I believe that this is due primarily to the lack of training of the local leaders. Paul said: "be not conformed to this world: but be ye transformed by the renewing of your mind, that ye may prove what is that good, and acceptable, and perfect, will of God." (Romans 12:2). Without that renewing of the mind among church leaders and members, the church will become conformed to the surrounding pagan culture. Emotions do not transform the man, Bible knowledge does. Hosea said "My people are destroyed for lack of knowledge: because thou hast rejected knowledge, I will also reject thee, that thou shalt be no priest to me: seeing thou hast forgotten the law of thy God, I will also forget thy children." (Hosea 4:6). This is an interesting verse because it puts the blame for the destruction of a culture upon untrained spiritual leaders (in that day, the priests). It is interesting that the verse places a curse on the children of ignorant spiritual leaders. One could go so far as to say that when a missionary leaves an untrained leader in charge of a church, he is putting that local pastor's children at risk. In actual practice, it is common to see that, many times, the children of these local leaders do not follow in their parent's footsteps. We often loose that second generation.

Therefore, it is essential, in order for missionary churches to become stable and self supporting, to establish a local school to train local pastors. I spent part of my childhood on the mission field where my father, a state university professor, served as one of these lay leaders who had to pastor a church which a missionary left behind. Consequently this is something which has burdened me for many years. I decided to act on this burden by going to seminary and then studying medicine to be able to support myself on the mission field. I wanted to obey the command the Lord gave to His disciples when: "he called his twelve disciples together, and gave them power and authority over all devils, and to cure diseases. And he sent them to preach the kingdom of God, and to heal the sick." (Lucas 9:1-2) I am now a self supporting medical missionary working in north western Puerto Rico with Pastor Steve Buchanan, a full time missionary who is pastoring Iglesia Bautista Berea (Berea Baptist Church) in the town of Aguadilla (pronounced like Agua-deejah). Aguadilla is a medium sized rural town, but a million people live scattered within a half hour's drive.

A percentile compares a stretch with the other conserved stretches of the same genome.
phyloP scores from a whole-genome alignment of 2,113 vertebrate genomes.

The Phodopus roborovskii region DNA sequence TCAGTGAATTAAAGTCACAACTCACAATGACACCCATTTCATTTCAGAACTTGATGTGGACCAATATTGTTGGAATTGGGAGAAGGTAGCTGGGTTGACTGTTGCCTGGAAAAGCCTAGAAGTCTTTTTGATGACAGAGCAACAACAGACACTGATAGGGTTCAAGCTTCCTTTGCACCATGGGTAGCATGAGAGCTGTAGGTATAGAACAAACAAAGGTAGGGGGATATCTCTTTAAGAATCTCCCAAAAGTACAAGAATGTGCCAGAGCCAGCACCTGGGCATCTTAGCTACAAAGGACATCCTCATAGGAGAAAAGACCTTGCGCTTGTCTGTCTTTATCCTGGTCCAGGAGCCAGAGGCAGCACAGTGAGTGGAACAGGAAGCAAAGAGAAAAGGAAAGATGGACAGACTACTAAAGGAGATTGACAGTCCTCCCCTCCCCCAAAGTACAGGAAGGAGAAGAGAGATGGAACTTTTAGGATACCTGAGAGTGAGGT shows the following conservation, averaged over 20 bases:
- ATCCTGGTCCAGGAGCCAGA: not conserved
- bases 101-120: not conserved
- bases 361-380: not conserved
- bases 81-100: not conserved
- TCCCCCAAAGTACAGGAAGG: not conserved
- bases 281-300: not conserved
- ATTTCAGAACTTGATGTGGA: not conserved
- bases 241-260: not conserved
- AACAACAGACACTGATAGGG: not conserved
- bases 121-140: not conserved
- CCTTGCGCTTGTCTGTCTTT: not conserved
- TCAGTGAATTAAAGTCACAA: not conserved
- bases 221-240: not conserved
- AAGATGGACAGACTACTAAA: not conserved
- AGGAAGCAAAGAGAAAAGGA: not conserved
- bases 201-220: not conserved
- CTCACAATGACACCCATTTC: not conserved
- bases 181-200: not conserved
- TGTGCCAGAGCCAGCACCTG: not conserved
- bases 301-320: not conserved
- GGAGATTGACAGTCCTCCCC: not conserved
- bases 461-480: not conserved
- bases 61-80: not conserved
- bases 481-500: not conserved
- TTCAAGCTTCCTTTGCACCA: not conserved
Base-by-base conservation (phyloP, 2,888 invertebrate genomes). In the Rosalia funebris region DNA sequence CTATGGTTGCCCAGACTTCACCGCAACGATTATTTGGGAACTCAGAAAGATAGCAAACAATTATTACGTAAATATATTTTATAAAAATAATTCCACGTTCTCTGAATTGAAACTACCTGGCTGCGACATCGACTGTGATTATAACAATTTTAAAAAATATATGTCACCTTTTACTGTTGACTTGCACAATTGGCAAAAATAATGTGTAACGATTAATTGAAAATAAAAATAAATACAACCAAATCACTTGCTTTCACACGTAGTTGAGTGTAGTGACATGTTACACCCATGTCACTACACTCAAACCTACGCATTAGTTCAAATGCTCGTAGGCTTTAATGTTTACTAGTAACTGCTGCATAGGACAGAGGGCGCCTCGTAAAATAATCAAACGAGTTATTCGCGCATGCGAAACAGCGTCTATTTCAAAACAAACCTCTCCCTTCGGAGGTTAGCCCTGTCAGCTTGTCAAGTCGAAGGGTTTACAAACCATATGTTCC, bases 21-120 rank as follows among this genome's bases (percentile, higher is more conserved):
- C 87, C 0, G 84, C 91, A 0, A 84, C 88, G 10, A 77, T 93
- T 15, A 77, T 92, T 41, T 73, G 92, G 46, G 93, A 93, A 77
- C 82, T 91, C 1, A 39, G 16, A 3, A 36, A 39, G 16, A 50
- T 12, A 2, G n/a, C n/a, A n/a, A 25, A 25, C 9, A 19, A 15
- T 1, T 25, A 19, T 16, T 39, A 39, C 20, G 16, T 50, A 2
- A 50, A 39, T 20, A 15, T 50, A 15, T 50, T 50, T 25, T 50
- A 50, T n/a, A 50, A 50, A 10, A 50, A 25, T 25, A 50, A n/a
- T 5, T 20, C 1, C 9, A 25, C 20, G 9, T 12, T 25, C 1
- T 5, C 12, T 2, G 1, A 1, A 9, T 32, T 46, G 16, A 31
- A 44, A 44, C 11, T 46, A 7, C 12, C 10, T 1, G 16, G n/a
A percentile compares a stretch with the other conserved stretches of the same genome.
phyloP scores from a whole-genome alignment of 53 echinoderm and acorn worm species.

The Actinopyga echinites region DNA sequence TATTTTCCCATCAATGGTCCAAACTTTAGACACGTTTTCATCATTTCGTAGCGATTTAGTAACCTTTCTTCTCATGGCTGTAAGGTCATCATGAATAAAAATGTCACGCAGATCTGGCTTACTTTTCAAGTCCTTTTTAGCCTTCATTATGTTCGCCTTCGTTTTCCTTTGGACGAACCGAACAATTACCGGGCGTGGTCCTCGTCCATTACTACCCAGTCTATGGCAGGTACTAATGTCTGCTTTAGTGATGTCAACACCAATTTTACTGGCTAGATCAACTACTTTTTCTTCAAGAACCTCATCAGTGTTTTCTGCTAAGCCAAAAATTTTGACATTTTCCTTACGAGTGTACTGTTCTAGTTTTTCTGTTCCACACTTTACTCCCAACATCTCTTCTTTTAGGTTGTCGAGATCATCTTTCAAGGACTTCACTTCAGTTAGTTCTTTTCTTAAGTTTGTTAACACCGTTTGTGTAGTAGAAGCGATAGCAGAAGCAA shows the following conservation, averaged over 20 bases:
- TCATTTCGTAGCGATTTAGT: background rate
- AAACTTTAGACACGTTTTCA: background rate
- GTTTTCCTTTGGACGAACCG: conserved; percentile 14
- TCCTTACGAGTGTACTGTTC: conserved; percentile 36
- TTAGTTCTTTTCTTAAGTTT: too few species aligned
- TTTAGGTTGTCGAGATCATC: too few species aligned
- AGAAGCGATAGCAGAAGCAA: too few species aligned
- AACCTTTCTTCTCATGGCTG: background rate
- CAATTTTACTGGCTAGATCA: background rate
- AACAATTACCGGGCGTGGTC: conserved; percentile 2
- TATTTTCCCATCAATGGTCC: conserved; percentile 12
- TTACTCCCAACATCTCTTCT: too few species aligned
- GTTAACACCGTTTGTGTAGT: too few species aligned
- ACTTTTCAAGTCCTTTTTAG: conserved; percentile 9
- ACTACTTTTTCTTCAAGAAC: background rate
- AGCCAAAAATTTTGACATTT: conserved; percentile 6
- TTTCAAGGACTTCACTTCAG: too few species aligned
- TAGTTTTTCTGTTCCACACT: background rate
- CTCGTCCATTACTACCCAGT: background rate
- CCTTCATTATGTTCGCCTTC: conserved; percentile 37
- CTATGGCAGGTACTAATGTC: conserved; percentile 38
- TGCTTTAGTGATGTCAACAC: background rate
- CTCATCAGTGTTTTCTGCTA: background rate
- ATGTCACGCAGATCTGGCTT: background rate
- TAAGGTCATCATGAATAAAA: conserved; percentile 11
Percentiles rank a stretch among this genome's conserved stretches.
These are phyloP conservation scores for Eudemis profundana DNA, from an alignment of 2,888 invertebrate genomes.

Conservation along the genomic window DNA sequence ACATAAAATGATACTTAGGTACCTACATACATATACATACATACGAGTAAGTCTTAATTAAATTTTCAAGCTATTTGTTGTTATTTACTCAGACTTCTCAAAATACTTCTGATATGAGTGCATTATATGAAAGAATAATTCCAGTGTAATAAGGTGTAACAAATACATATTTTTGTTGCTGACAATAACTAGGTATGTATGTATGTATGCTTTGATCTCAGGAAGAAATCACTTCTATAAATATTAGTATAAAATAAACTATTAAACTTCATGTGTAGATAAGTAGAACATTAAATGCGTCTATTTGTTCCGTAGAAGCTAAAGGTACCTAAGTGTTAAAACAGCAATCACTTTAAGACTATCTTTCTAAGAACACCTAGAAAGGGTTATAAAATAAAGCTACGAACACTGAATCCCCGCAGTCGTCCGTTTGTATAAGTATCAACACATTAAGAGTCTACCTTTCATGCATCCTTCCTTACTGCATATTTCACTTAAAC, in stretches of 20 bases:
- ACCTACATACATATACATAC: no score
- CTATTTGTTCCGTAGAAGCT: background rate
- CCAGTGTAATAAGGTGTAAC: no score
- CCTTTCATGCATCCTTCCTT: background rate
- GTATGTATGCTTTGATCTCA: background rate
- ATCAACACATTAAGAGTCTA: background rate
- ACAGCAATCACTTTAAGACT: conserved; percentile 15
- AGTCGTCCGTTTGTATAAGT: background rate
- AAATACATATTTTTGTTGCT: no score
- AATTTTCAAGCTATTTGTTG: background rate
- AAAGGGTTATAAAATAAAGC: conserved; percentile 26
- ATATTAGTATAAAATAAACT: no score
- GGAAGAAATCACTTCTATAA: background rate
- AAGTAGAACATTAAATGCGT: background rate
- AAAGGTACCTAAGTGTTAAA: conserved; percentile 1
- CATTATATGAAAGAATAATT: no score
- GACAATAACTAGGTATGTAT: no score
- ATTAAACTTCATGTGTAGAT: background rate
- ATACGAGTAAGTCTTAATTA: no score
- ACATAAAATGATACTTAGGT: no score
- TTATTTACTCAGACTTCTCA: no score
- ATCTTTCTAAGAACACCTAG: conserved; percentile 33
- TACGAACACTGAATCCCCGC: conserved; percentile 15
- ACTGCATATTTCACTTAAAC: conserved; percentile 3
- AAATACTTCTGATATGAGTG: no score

Last year we decided to go ahead and start a fledgling theological seminary in our church. The response has been surprisingly positive both here and abroad. We have gotten inquiries from as far away as Central America and even from Colorado. It seems that many other denominations have the same problem as the Independent Baptists. There is a hunger among God's people from different evangelical churches, for solid Bible teaching, especially among those who wish to be leaders. After a while, superficial emotional preaching simply does not satisfy. We have now finished our third semester of slowly and carefully covering Bible doctrines (theology). The first semester we had three students, the second semester we had four, and this last semester we had nine. Two of the students are currently Independent Baptist pastors or assistant pastors.

We have big plans. I can only teach one two-hour class once a week because of my work as an ophthalmologist. We would like to bring in another teacher who could teach Biblical languages and other classes, in Spanish. This would allow us to offer more classes. Eventually we would like to have a full fledged theological seminary where we could also train pastors from other countries in Latin America. We are not familiar with a single graduate level, conservative, Biblical Independent Baptist theological seminary in all of Latin America. Even though we firmly believe that attending classes in person is a much more effective way to learn, we understand that there is an opportunity in offering classes by internet. We would like to develop internet courses in the future as time and money permit.